Relaxation, meditation, and yoga activities have been shown as an effective alternative for migraine relief. They also can help reduce stress—one of the top triggers for migraine. Although there are countless products that could fall under these categories, a yoga mat and instructional guide books or videos are a great place to start. Joining a yoga class or securing private instruction may also be an option.

Precision-Tinted Indoor Glasses

theraspecs precision tinted eyewear, audrey indoor

Migraine attacks are often accompanied (and even triggered) by sensitivity to light. But you can’t hide all day in a dark room or behind a pair of sunglasses. Precision-tinted lenses, which are designed specifically for people with migraine-related light sensitivity, are the perfect option to reduce the effects of fluorescent lights, computer screens and more. Leading brands like TheraSpecs are reasonably priced ($99-$149 for a non-prescription indoor pair) and also come with a money-back guarantee.

Dark and Polarized Sunglasses

man wearing dark and polarized sunglasses

When you have to deal with harsh brightness of daylight, you need major protection for your eyes and your brain. Therefore, you should always have a dark and polarized pair of sunglasses to pop on at a moment’s notice whenever the sun gets to be too overbearing. The polarization also cut down on the reflective glare of outdoor light.

Eye Mask

eye mask for migraine

Eye masks can provide protection from ambient light and provide gentle compression to soften the intensity of a migraine attack. Some brands include gel packs that use cold to further reduce pain. These can be particularly effective during an acute migraine attack as well as for traveling or flying.


More Self-Care Tips for Migraines

There are dozens of other suggestions for practicing self care if you have migraine, and they might include:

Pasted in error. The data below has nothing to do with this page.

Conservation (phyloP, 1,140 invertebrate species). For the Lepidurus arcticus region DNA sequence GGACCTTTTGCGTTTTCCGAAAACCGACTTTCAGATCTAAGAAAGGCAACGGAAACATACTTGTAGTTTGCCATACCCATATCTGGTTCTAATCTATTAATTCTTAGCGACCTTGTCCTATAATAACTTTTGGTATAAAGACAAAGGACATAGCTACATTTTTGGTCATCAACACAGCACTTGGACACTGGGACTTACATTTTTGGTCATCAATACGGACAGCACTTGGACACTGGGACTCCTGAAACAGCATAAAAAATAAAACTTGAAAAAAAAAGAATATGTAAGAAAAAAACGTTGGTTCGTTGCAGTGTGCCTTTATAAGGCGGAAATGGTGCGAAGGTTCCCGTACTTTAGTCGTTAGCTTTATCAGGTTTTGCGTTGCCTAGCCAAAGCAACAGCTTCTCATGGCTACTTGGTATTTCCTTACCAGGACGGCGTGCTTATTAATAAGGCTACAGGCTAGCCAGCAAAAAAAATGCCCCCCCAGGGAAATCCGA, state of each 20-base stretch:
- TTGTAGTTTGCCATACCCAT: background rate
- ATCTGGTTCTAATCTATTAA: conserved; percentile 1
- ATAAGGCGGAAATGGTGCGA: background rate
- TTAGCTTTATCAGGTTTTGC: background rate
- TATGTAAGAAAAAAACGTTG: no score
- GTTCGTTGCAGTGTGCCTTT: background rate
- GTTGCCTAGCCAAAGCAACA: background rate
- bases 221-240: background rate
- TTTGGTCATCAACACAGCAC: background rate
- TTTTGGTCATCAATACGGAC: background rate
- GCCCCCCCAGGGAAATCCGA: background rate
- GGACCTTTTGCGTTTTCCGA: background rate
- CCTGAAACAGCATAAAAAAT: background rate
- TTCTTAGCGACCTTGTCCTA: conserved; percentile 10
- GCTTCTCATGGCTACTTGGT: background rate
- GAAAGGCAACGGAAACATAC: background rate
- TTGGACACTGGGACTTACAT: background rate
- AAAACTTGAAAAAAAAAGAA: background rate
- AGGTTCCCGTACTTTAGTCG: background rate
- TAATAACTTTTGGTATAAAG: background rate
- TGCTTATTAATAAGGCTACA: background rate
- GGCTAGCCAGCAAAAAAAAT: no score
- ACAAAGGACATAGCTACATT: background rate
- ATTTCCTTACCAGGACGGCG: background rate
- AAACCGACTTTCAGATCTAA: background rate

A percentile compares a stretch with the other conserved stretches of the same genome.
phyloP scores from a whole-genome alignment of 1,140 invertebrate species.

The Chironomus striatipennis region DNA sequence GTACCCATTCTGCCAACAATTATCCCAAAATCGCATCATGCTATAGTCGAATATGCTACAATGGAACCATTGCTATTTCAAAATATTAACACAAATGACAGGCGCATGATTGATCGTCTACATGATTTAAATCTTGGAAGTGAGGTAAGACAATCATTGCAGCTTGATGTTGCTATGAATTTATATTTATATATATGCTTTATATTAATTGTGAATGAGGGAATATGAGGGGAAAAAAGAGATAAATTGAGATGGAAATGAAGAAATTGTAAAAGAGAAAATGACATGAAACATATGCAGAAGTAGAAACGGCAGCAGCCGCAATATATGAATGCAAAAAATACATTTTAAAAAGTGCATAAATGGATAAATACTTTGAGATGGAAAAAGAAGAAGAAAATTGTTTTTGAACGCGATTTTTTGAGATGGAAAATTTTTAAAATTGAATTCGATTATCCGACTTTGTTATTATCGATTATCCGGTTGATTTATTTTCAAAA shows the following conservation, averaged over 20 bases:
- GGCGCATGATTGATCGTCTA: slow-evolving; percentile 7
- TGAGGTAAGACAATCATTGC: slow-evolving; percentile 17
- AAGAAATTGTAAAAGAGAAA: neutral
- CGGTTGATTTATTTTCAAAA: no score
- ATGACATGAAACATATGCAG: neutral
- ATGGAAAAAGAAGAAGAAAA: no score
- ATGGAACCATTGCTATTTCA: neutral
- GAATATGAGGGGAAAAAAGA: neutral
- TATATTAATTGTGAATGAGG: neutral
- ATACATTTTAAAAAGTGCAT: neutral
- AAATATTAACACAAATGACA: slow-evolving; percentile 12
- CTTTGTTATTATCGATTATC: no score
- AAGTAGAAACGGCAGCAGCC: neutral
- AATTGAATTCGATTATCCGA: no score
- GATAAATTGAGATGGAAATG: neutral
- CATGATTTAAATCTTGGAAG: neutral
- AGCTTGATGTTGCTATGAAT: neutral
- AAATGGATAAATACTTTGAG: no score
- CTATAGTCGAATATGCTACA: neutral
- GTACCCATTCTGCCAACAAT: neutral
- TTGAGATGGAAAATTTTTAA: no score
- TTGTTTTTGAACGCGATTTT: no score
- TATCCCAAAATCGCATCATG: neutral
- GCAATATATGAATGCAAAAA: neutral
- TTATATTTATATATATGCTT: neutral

• Drinking plenty of water to avoid dehydration
  • Getting sufficient rest and maintaining regular sleep patterns to reduce fatigue and physical stress
  • Getting regular massages, particularly at tender points above the shoulders
  • Minimizing the amount of medication required for acute attack treatment
  • Allowing your body and brain enough time to recover after an attack
  • Having personal comfort objects accessible to help through painful moments. From a favorite movie, album or book to some quality snuggle time with a pet, this can really take the edge off even if it can’t take the pain away.

Of course each person may respond differently to any of the above therapies, which makes knowing your own triggers and experiences an integral step to identifying what works for you. But at minimum, self care before, during or after migraine attacks is critical to your physical and emotional health. And we hope these and other strategies make a positive impact in your journey with migraine.

References:

1Silva-Néto R, Peres MFP, Valença M. Odorant substances that trigger headaches in migraine patients. Cephalalgia. 2013;34(1):14-21; https://doi.org/10.1177/0333102413495969.

2Ucler S, Coskun O, Inan LE, Kanatli Y. Cold Therapy in Migraine Patients: Open-label, Non-controlled, Pilot Study. Evidence-based Complementary and Alternative Medicine. 2006;3(4):489-493. doi:10.1093/ecam/nel035.

3Sprouse-Blum AS, Gabriel AK, Brown JP, Yee MH. Randomized Controlled Trial: Targeted Neck Cooling in the Treatment of the Migraine Patient. Hawai’i Journal of Medicine & Public Health. 2013;72(7):237-241.

4N.J. Giffin, L. Ruggiero, R.B. Lipton, S.D. Silberstein, J.F. Tvedskov, J.Olesen, J. Altman, P.J. Goadsby, A. Macrae. Neurology Mar 2003, 60 (6) 935-940; DOI:10.1212/01.WNL.0000052998.58526.A9